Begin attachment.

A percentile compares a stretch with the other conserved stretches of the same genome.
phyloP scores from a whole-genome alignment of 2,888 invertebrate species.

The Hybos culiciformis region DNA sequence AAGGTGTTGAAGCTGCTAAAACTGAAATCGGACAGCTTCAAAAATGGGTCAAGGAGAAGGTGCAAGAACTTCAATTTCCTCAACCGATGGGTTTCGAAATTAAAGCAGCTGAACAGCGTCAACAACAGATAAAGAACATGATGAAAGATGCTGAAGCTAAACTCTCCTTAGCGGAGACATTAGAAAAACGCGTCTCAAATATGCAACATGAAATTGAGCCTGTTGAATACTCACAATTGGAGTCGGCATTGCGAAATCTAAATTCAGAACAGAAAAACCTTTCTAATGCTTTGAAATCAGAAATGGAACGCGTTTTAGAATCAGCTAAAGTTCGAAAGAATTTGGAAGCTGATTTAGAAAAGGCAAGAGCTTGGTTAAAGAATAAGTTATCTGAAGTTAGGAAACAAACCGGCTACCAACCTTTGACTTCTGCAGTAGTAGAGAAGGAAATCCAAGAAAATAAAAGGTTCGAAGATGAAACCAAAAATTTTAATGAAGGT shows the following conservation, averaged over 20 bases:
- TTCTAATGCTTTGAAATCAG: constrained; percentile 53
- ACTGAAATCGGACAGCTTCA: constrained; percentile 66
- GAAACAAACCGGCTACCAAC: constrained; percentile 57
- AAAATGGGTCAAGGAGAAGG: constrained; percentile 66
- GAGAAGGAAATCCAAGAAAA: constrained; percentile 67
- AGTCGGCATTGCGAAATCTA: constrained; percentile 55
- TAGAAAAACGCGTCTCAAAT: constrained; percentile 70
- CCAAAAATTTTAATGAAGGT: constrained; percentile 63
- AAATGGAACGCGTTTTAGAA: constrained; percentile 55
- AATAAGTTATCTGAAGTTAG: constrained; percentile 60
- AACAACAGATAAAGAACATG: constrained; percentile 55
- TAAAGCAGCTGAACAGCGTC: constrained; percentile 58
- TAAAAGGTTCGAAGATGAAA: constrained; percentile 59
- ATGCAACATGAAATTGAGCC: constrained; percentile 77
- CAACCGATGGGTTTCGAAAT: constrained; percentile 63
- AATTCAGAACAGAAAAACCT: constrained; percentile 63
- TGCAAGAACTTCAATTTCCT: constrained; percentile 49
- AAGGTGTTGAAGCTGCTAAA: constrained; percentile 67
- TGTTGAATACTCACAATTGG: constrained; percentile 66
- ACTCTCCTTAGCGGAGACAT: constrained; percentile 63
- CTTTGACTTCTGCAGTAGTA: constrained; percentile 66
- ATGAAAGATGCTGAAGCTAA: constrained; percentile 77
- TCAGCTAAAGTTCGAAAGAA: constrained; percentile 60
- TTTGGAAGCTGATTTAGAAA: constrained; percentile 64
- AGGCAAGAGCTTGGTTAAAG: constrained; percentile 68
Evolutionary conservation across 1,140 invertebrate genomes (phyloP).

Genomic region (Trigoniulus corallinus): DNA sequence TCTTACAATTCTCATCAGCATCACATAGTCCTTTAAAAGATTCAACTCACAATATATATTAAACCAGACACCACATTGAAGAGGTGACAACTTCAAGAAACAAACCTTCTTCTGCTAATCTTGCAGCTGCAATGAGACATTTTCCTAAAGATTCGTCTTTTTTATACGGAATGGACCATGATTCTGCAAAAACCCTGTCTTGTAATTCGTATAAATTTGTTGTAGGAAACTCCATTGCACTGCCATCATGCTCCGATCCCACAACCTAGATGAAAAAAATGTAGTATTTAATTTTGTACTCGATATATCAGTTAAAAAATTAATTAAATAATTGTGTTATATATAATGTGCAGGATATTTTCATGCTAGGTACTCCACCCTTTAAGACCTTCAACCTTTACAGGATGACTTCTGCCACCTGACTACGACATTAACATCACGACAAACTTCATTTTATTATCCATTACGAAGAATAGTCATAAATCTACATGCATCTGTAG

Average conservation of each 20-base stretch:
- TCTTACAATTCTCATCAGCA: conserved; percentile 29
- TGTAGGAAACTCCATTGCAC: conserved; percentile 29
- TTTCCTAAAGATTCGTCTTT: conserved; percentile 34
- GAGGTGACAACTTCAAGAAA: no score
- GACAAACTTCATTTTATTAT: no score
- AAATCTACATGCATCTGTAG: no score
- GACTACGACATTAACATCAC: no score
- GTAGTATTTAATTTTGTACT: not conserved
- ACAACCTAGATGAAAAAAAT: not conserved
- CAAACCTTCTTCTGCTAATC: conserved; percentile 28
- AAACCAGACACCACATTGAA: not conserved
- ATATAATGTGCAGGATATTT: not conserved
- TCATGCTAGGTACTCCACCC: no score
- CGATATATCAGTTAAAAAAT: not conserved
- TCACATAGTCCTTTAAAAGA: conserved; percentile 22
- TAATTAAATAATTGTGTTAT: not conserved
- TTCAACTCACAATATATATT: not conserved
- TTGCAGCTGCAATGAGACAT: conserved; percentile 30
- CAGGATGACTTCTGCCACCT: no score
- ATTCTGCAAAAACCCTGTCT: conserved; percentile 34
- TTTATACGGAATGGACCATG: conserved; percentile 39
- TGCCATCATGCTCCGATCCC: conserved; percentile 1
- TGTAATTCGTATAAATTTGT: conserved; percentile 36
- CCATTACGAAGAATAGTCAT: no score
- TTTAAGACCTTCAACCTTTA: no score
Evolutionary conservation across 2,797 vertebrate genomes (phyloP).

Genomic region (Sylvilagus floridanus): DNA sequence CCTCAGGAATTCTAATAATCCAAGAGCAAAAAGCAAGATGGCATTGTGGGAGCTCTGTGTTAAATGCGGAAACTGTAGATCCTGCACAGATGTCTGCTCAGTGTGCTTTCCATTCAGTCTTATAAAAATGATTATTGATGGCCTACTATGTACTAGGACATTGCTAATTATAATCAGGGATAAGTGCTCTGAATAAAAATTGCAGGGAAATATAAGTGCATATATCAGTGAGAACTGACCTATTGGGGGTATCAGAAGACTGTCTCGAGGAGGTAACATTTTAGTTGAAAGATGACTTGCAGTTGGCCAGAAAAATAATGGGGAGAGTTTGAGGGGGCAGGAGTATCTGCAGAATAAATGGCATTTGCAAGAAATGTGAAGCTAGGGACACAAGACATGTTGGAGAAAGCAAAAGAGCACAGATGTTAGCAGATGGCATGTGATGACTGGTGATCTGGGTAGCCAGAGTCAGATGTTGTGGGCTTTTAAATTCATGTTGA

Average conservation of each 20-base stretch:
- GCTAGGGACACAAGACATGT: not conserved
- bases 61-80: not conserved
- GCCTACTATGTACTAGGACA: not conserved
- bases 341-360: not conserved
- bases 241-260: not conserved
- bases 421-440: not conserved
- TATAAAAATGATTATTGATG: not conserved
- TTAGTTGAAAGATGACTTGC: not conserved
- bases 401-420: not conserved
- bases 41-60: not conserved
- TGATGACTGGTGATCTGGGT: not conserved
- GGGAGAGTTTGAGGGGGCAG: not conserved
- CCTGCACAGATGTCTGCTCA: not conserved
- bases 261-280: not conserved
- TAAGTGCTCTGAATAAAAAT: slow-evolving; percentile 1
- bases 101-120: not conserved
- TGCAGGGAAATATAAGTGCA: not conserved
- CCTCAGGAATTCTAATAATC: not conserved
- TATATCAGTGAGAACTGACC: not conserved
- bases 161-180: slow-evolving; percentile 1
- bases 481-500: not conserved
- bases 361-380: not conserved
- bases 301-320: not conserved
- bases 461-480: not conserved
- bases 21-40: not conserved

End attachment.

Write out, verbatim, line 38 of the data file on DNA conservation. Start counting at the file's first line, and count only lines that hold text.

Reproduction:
- GACTACGACATTAACATCAC: no score